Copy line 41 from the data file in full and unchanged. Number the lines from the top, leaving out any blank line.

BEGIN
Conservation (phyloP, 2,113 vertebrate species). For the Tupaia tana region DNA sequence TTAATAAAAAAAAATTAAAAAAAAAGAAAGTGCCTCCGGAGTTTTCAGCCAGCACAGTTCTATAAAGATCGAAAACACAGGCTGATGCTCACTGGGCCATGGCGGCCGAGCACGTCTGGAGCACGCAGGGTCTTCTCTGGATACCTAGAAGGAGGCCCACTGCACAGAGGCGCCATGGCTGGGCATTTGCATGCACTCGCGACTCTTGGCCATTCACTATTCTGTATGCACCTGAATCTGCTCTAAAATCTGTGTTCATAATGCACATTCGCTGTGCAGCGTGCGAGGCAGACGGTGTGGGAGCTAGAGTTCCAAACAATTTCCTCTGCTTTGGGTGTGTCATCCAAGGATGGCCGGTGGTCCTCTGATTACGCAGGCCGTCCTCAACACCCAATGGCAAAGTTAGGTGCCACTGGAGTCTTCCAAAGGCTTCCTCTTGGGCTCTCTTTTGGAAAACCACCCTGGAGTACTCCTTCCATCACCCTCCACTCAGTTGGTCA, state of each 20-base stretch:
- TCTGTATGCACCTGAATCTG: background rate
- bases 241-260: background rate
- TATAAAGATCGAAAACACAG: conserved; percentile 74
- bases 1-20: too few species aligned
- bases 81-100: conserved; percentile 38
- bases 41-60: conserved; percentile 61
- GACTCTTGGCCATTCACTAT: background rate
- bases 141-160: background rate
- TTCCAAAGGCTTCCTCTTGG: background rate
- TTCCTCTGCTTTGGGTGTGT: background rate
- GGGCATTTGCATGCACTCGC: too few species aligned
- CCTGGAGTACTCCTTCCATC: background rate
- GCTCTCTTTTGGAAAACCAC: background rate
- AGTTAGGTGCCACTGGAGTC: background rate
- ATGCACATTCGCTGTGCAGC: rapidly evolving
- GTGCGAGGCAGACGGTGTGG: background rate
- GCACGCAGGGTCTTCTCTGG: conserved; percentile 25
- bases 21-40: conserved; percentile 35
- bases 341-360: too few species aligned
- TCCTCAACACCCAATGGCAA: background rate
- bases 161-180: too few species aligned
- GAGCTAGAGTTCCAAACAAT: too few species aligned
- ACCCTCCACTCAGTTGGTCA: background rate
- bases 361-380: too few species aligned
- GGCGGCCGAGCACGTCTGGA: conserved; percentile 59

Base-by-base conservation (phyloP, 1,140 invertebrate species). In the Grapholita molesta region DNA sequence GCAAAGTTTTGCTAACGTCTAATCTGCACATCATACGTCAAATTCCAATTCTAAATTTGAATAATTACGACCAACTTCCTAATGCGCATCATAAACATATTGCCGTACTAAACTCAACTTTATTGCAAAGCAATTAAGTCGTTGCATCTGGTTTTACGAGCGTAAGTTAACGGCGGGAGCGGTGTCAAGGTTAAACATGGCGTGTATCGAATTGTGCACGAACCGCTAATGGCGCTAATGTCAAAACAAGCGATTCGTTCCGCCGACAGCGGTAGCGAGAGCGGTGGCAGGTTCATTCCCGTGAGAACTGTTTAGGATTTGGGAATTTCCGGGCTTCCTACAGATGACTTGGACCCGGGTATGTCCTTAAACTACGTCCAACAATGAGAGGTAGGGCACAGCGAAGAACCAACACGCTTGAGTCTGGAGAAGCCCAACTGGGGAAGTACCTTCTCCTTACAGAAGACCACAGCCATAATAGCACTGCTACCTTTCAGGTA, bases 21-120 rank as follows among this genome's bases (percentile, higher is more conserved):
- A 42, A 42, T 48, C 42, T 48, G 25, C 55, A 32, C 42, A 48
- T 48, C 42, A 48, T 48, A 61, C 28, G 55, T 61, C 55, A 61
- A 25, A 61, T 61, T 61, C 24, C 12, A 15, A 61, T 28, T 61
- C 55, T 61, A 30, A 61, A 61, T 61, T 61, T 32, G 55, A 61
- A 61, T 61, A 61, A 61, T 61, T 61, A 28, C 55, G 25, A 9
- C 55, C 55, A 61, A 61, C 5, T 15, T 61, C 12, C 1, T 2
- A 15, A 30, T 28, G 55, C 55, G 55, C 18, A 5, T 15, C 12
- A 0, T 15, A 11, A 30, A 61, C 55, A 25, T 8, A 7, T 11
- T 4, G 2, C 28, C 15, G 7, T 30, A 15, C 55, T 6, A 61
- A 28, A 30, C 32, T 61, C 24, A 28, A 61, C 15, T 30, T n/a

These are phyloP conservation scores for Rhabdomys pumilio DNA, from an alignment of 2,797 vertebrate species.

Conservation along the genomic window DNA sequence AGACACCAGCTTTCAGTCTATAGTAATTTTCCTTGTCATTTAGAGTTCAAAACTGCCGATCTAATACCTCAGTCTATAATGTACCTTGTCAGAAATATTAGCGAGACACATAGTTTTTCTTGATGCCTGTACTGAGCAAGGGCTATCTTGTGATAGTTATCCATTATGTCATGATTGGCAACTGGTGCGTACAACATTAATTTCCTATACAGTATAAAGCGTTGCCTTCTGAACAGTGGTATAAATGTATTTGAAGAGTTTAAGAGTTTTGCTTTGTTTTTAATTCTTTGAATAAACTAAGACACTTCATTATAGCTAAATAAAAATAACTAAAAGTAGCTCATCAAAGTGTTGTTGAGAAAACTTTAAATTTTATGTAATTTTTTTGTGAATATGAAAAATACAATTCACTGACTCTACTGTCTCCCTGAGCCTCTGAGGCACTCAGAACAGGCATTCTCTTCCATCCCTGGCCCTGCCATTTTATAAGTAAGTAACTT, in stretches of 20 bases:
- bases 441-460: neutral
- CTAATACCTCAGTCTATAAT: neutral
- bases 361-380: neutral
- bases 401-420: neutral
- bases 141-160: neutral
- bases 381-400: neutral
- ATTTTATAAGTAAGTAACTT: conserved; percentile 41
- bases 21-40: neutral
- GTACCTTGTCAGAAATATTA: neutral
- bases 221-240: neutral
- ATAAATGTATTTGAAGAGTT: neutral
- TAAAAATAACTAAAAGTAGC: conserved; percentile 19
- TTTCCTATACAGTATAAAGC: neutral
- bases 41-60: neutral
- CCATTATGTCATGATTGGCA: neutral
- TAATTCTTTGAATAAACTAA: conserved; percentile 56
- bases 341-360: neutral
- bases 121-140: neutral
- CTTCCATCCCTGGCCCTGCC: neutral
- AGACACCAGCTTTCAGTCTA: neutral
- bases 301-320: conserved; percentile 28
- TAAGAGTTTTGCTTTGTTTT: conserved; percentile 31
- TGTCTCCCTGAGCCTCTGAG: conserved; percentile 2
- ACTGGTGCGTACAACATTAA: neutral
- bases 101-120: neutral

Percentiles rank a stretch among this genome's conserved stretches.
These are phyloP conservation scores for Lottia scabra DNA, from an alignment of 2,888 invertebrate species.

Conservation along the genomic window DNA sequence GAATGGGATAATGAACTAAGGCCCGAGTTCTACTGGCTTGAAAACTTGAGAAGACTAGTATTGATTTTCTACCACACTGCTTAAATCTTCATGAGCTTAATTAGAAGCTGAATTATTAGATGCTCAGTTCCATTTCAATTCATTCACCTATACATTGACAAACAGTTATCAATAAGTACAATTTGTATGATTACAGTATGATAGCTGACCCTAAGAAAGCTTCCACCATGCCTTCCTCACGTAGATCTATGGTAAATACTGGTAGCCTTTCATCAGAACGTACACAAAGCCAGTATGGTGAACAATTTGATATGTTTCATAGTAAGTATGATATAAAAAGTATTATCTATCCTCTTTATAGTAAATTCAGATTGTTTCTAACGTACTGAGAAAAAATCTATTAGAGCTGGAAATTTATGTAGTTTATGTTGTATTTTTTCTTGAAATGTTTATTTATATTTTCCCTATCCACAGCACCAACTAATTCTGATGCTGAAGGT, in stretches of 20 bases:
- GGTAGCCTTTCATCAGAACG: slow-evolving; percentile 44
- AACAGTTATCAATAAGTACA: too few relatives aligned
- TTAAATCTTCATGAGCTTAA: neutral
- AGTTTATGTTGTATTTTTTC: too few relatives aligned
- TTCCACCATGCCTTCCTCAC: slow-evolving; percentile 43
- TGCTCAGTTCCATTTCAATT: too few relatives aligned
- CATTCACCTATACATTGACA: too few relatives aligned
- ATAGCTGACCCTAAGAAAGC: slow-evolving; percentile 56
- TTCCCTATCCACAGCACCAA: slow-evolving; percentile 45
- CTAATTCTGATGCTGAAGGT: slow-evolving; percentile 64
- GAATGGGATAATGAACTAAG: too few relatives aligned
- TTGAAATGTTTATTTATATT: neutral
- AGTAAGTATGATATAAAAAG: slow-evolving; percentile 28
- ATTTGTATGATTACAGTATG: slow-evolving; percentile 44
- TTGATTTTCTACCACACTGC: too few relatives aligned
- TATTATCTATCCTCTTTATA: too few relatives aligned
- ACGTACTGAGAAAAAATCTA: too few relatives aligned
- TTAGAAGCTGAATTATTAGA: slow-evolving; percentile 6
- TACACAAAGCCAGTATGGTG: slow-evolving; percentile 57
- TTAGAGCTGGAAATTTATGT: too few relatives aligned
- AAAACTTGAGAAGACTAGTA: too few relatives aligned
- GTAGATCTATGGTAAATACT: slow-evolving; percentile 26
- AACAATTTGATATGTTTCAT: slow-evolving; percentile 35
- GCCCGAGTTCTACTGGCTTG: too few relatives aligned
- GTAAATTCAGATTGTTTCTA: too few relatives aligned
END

- CTAATACCTCAGTCTATAAT: neutral